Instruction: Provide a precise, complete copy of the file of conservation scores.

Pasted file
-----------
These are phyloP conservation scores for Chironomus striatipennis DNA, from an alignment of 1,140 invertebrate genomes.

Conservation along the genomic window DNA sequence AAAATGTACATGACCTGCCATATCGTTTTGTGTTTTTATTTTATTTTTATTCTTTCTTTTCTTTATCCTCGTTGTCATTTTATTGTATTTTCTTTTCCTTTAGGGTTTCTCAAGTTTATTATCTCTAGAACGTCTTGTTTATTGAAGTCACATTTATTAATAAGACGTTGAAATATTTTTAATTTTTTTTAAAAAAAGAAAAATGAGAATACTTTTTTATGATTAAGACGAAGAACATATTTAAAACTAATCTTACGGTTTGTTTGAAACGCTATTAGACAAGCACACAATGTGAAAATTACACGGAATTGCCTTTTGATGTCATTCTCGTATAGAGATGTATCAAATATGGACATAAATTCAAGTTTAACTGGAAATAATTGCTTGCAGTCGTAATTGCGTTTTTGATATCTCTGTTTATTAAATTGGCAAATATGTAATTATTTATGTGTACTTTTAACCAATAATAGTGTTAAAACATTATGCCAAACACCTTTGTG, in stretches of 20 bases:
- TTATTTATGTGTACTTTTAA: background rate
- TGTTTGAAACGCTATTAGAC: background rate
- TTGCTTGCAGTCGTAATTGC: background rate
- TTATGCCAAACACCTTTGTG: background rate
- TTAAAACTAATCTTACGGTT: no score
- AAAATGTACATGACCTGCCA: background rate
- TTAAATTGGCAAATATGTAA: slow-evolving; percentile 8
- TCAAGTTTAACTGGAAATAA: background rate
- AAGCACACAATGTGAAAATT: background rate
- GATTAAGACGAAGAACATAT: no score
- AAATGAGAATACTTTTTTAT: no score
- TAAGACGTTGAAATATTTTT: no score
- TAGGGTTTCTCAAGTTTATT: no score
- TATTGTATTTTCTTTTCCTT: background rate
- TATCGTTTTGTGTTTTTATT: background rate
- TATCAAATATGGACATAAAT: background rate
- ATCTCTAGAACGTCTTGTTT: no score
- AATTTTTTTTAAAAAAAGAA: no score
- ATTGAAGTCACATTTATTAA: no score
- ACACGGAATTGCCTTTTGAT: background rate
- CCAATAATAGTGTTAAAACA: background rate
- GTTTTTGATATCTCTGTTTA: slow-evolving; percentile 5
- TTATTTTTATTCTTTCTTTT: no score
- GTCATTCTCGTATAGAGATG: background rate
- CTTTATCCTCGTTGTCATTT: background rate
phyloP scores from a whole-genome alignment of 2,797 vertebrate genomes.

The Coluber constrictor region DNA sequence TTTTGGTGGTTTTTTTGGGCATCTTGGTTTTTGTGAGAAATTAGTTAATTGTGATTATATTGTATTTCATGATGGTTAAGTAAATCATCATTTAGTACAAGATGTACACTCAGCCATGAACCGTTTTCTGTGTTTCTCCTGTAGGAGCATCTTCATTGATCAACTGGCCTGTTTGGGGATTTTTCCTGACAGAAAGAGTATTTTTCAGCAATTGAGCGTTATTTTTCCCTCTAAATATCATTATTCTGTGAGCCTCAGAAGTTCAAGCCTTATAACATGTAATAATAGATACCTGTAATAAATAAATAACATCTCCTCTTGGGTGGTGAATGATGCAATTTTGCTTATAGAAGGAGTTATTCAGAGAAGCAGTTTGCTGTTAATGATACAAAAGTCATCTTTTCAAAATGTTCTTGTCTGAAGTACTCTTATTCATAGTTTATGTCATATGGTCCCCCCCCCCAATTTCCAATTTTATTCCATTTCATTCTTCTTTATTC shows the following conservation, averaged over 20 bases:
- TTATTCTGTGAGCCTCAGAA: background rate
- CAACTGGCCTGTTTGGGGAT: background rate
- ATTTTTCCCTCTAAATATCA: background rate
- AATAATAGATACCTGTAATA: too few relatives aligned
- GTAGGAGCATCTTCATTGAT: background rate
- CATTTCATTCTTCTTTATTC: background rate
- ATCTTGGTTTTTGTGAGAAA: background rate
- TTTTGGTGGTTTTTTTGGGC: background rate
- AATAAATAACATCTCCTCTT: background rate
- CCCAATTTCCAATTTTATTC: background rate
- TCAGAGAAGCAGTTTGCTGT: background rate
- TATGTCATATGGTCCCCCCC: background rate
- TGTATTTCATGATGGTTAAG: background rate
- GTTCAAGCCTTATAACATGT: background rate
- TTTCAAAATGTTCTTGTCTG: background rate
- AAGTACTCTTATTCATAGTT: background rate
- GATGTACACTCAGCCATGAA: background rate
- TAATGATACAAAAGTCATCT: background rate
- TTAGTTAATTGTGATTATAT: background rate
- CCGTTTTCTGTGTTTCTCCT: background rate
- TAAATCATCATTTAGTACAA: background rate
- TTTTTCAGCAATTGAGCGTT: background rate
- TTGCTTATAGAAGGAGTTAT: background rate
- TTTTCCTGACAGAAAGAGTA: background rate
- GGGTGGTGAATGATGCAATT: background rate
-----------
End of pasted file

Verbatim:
These are phyloP conservation scores for Chironomus striatipennis DNA, from an alignment of 1,140 invertebrate genomes.

Conservation along the genomic window DNA sequence AAAATGTACATGACCTGCCATATCGTTTTGTGTTTTTATTTTATTTTTATTCTTTCTTTTCTTTATCCTCGTTGTCATTTTATTGTATTTTCTTTTCCTTTAGGGTTTCTCAAGTTTATTATCTCTAGAACGTCTTGTTTATTGAAGTCACATTTATTAATAAGACGTTGAAATATTTTTAATTTTTTTTAAAAAAAGAAAAATGAGAATACTTTTTTATGATTAAGACGAAGAACATATTTAAAACTAATCTTACGGTTTGTTTGAAACGCTATTAGACAAGCACACAATGTGAAAATTACACGGAATTGCCTTTTGATGTCATTCTCGTATAGAGATGTATCAAATATGGACATAAATTCAAGTTTAACTGGAAATAATTGCTTGCAGTCGTAATTGCGTTTTTGATATCTCTGTTTATTAAATTGGCAAATATGTAATTATTTATGTGTACTTTTAACCAATAATAGTGTTAAAACATTATGCCAAACACCTTTGTG, in stretches of 20 bases:
- TTATTTATGTGTACTTTTAA: background rate
- TGTTTGAAACGCTATTAGAC: background rate
- TTGCTTGCAGTCGTAATTGC: background rate
- TTATGCCAAACACCTTTGTG: background rate
- TTAAAACTAATCTTACGGTT: no score
- AAAATGTACATGACCTGCCA: background rate
- TTAAATTGGCAAATATGTAA: slow-evolving; percentile 8
- TCAAGTTTAACTGGAAATAA: background rate
- AAGCACACAATGTGAAAATT: background rate
- GATTAAGACGAAGAACATAT: no score
- AAATGAGAATACTTTTTTAT: no score
- TAAGACGTTGAAATATTTTT: no score
- TAGGGTTTCTCAAGTTTATT: no score
- TATTGTATTTTCTTTTCCTT: background rate
- TATCGTTTTGTGTTTTTATT: background rate
- TATCAAATATGGACATAAAT: background rate
- ATCTCTAGAACGTCTTGTTT: no score
- AATTTTTTTTAAAAAAAGAA: no score
- ATTGAAGTCACATTTATTAA: no score
- ACACGGAATTGCCTTTTGAT: background rate
- CCAATAATAGTGTTAAAACA: background rate
- GTTTTTGATATCTCTGTTTA: slow-evolving; percentile 5
- TTATTTTTATTCTTTCTTTT: no score
- GTCATTCTCGTATAGAGATG: background rate
- CTTTATCCTCGTTGTCATTT: background rate
phyloP scores from a whole-genome alignment of 2,797 vertebrate genomes.

The Coluber constrictor region DNA sequence TTTTGGTGGTTTTTTTGGGCATCTTGGTTTTTGTGAGAAATTAGTTAATTGTGATTATATTGTATTTCATGATGGTTAAGTAAATCATCATTTAGTACAAGATGTACACTCAGCCATGAACCGTTTTCTGTGTTTCTCCTGTAGGAGCATCTTCATTGATCAACTGGCCTGTTTGGGGATTTTTCCTGACAGAAAGAGTATTTTTCAGCAATTGAGCGTTATTTTTCCCTCTAAATATCATTATTCTGTGAGCCTCAGAAGTTCAAGCCTTATAACATGTAATAATAGATACCTGTAATAAATAAATAACATCTCCTCTTGGGTGGTGAATGATGCAATTTTGCTTATAGAAGGAGTTATTCAGAGAAGCAGTTTGCTGTTAATGATACAAAAGTCATCTTTTCAAAATGTTCTTGTCTGAAGTACTCTTATTCATAGTTTATGTCATATGGTCCCCCCCCCCAATTTCCAATTTTATTCCATTTCATTCTTCTTTATTC shows the following conservation, averaged over 20 bases:
- TTATTCTGTGAGCCTCAGAA: background rate
- CAACTGGCCTGTTTGGGGAT: background rate
- ATTTTTCCCTCTAAATATCA: background rate
- AATAATAGATACCTGTAATA: too few relatives aligned
- GTAGGAGCATCTTCATTGAT: background rate
- CATTTCATTCTTCTTTATTC: background rate
- ATCTTGGTTTTTGTGAGAAA: background rate
- TTTTGGTGGTTTTTTTGGGC: background rate
- AATAAATAACATCTCCTCTT: background rate
- CCCAATTTCCAATTTTATTC: background rate
- TCAGAGAAGCAGTTTGCTGT: background rate
- TATGTCATATGGTCCCCCCC: background rate
- TGTATTTCATGATGGTTAAG: background rate
- GTTCAAGCCTTATAACATGT: background rate
- TTTCAAAATGTTCTTGTCTG: background rate
- AAGTACTCTTATTCATAGTT: background rate
- GATGTACACTCAGCCATGAA: background rate
- TAATGATACAAAAGTCATCT: background rate
- TTAGTTAATTGTGATTATAT: background rate
- CCGTTTTCTGTGTTTCTCCT: background rate
- TAAATCATCATTTAGTACAA: background rate
- TTTTTCAGCAATTGAGCGTT: background rate
- TTGCTTATAGAAGGAGTTAT: background rate
- TTTTCCTGACAGAAAGAGTA: background rate
- GGGTGGTGAATGATGCAATT: background rate